Daughter of Smoke and Bone by Laini Taylor
Published: 9-27-2011 by Little, Brown
Get the book: Amazon
Audiobook read by Khristine Hvam
Published: 9-27-2011 by Hachette Audio
Around the world, black handprints are appearing on doorways, scorched there by winged strangers who have crept through a slit in the sky.
In a dark and dusty shop, a devil’s supply of human teeth grown dangerously low.
And in the tangled lanes of Prague, a young art student is about to be caught up in a brutal otherwordly war.
Meet Karou. She fills her sketchbooks with monsters that may or may not be real; she’s prone to disappearing on mysterious “errands”; she speaks many languages–not all of them human; and her bright blue hair actually grows out of her head that color. Who is she? That is the question that haunts her, and she’s about to find out.
When one of the strangers–beautiful, haunted Akiva–fixes his fire-colored eyes on her in an alley in Marrakesh, the result is blood and starlight, secrets unveiled, and a star-crossed love whose roots drink deep of a violent past. But will Karou live to regret learning the truth about herself?
Design – Alison Impey Rating – 4/5
I like this cover for a few reasons. I like that the girl is wearing a bright turquoise feather mask. Karou’s hair is also a bright blue color, the flashback in the book tells of a masquerade ball, and the chimaera are creatures who may actually have feathers. So it’s a knockout in the content area. Visually, I’m not a huge fan of the fonts, but I do appreciate how the title lines up with the angle of the face. I like the black and white photo set off by the single vivid color, but I wish there wasn’t so much illumination on the side of her face.
I really like how they cropped the cover for the paperback. The addition of the red is creepy and I’m so glad they brightened up that eye:
This was the first full-length audiobook I ever listened to, so it was a little weird for me at first. I really liked this book. It had its issues, but I ended up loving it overall. Really, the last paragraph of the summary almost made me skip this one, but I’m glad I read it.
- settings – The settings were exotic, beautiful, and so well described. Karou lives in Prague (in the Czech Republic), but she travels to places across the globe, like Morocco, to collect teeth for Brimstone. The descriptions of the historic city of Prague were great and Elsewhere was filled with magical details. The places just added another layer of charm and mystique to the story.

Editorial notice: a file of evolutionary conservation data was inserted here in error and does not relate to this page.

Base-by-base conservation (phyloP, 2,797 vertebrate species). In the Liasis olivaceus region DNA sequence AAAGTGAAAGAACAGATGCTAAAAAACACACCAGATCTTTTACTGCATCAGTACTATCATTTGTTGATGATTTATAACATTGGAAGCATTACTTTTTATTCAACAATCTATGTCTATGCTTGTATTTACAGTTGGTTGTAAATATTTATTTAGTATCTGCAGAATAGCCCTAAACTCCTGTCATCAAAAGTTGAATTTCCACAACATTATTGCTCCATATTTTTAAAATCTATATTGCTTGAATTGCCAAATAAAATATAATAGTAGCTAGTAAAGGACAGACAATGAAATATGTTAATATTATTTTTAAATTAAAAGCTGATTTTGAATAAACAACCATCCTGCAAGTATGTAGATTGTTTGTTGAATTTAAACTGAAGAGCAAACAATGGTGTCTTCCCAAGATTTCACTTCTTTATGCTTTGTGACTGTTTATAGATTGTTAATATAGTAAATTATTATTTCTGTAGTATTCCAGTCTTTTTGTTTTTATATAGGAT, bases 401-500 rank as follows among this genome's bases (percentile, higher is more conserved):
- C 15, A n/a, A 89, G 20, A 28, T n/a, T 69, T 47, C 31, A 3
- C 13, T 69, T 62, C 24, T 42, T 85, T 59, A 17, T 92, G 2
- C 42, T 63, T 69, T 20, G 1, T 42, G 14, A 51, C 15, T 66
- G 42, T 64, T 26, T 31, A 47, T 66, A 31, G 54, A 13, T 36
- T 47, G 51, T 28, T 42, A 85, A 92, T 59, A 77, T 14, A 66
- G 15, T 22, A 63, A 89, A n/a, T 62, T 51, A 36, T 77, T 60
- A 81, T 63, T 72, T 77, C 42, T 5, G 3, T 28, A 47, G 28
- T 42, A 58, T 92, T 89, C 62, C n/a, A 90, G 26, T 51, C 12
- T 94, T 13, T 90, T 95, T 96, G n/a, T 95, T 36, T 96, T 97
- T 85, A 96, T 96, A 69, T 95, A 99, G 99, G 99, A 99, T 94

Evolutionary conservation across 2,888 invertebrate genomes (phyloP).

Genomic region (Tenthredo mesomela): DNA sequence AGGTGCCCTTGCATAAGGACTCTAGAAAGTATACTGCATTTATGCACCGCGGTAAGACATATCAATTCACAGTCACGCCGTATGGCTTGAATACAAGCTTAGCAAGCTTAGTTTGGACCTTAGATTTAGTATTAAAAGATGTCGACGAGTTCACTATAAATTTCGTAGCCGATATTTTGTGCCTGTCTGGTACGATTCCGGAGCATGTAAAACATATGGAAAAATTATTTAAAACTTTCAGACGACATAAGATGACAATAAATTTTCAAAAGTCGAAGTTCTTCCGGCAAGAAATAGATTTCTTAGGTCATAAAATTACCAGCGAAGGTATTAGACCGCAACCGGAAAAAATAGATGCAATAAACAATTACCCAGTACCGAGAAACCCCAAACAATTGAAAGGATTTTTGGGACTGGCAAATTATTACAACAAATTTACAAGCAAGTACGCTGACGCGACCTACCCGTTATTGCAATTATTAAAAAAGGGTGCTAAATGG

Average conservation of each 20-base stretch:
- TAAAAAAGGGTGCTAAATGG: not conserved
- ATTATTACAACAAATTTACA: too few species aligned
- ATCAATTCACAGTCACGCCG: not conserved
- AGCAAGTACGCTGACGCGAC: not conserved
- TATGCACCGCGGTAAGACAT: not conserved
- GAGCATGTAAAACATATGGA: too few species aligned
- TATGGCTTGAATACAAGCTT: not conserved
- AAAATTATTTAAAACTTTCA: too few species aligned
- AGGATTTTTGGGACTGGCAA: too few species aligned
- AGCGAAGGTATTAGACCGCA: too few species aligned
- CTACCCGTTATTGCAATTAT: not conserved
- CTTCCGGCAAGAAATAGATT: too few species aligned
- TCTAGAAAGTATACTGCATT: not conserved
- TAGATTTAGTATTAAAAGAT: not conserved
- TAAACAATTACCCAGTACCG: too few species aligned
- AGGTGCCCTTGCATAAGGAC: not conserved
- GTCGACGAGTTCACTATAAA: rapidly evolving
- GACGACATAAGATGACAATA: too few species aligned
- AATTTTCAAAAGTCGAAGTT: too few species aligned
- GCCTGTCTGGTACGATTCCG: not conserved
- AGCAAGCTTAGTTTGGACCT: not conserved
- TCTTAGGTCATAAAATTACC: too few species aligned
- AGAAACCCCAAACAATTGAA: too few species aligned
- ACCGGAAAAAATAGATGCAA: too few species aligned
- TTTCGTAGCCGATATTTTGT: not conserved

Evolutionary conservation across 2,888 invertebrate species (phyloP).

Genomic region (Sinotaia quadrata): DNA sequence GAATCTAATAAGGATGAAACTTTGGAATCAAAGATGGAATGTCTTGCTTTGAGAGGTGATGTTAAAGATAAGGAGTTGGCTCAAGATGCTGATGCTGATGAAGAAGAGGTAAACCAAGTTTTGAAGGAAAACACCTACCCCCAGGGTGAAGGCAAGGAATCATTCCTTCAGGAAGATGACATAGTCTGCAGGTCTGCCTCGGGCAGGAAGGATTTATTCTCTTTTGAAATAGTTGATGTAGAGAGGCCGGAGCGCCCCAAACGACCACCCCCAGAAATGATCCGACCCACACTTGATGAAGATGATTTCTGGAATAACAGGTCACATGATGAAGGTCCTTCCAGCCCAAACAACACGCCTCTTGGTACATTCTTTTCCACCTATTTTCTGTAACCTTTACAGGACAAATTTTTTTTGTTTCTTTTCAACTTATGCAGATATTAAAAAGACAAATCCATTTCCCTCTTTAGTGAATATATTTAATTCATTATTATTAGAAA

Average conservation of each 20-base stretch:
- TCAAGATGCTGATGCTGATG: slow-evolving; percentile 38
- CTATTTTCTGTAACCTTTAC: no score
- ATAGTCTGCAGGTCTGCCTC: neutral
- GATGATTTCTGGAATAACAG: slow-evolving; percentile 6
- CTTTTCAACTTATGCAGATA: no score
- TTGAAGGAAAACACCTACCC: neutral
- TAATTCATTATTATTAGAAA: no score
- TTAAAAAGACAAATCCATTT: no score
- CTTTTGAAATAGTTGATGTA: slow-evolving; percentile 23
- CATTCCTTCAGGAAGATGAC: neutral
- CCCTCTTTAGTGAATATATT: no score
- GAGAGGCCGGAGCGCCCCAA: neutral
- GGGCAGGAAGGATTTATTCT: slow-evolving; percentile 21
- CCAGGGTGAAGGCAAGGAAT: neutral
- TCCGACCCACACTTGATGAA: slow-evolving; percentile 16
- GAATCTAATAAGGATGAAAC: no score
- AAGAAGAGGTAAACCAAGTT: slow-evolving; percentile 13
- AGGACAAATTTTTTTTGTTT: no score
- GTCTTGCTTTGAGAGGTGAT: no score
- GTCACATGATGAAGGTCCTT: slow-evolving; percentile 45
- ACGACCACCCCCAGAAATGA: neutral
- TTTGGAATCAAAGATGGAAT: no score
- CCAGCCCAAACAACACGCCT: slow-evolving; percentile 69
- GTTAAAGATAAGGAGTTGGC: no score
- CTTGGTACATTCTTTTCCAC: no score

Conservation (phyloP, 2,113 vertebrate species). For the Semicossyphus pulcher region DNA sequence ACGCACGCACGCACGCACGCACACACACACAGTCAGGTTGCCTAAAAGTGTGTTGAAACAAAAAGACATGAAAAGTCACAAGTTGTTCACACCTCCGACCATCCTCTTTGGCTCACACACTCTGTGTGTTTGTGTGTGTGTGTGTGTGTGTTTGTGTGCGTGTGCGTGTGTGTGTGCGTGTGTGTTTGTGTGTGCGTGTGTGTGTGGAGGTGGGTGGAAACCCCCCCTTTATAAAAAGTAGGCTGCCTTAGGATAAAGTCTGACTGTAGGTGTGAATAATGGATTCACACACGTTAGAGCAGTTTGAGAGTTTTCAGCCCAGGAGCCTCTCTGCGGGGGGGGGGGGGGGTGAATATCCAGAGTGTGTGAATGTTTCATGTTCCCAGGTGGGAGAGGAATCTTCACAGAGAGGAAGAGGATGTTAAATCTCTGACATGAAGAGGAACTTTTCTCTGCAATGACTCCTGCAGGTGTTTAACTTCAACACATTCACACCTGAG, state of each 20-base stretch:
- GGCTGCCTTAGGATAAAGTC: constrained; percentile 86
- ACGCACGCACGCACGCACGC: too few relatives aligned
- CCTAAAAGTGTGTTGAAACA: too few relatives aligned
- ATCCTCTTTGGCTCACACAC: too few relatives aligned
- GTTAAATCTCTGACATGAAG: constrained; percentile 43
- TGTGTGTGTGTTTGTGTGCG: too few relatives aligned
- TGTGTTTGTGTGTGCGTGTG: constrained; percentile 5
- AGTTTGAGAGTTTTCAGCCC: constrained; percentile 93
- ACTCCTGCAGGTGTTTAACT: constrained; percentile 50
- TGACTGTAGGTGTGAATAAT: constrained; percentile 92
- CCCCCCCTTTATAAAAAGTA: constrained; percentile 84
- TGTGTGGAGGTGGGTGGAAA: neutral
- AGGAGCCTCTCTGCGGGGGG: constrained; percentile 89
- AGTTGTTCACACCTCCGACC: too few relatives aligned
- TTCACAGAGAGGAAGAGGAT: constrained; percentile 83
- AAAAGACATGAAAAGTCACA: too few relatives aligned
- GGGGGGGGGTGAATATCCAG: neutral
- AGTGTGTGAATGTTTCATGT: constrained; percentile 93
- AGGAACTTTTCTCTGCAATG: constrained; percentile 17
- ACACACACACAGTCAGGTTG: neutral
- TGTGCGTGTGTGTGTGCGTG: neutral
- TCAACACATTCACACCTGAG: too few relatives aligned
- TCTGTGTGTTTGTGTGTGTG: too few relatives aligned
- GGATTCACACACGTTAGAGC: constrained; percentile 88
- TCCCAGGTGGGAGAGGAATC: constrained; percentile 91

- magical lore – The source of the magic and the slow unfolding of Karou’s understanding of it were so unique. Between the mystery of what really goes on in Brimstone’s shop, what the teeth are actually for, and the revelations of the flashback, the mechanics of the wishes and magic were great.
- chimaera + angels – The chimaera are these really cool creatures – each is completely unique and there’s a social hierarchy around which animal aspects someone has. The age-old war between the chimaera and the angels is really intricate and interesting. The origin of the members of each group was an important part of it as well. I liked the discussions about which side was the “good” side and how each side was convinced it was them.
- wishbone – I thought the story and the importance of the wishbone necklace was awesome. Akiva’s reaction to seeing that Karou had it, and the role it played in Karou’s life, were nothing short of epic.
- overdramatic – It was overdramatic at times. People meant to be together forever, fallen angels, and literal soulmates. Some of the descriptions, particularly of the lovey-dovey scenes, were filled with confessions of undying devotion and it was just overkill. The feeling like Karou was missing a piece inside of herself – all of that was very overdramatic and touchy-feely.
- done to death – The whole premise of “here’s a normal teenager who turns out to be some magical super important part of a huge ordeal” is something it seems like every YA book with even a hint of the paranormal is doing. Yes, I liked this book because it diverged from that more than some, but it was still the underlying idea. An idea that’s been done so many times. Why couldn’t Karou just actually be a normal teenager who got caught up in this other world?
- the ending – The ending smacked me in the face. It came on the heels of a lengthy flashback full of revelations and it just crashed into my emotions.
- emotion – There’s so much added expression and feeling behind a character’s words when you are actually hearing them. The narrator, Khristine Hvam, was great at voicing the entire range of emotions throughout the book.
- characters – The narrator made it easy to differentiate between all the characters – everyone had their own voice and way of speaking. From humans like Zuzana to the creepy Razgut and snake lady Issa, each voice fit the personality of the character.
- length – It took around 12 hours to listen to the entire book. That’s a really long time. A lot longer than it takes me to read a book, but that’s really my only complaint.
- Her pockets were always spilling out curious things: ancient bronze coins, teeth, tiny jade tigers no bigger than her thumbnail. She might reveal, while haggling for sunglasses with an African street vendor, that she spoke fluent Yoruba. Once, Kaz had undressed her to discover a knife hidden in her boot. There was the matter of her being impossible to scare and, of course, there were the scars on her abdomen: three shiny divots that could only have been made by bullets. – about Karou
- Wishes are false. Hope is true. Hope makes its own magic. – Brimstone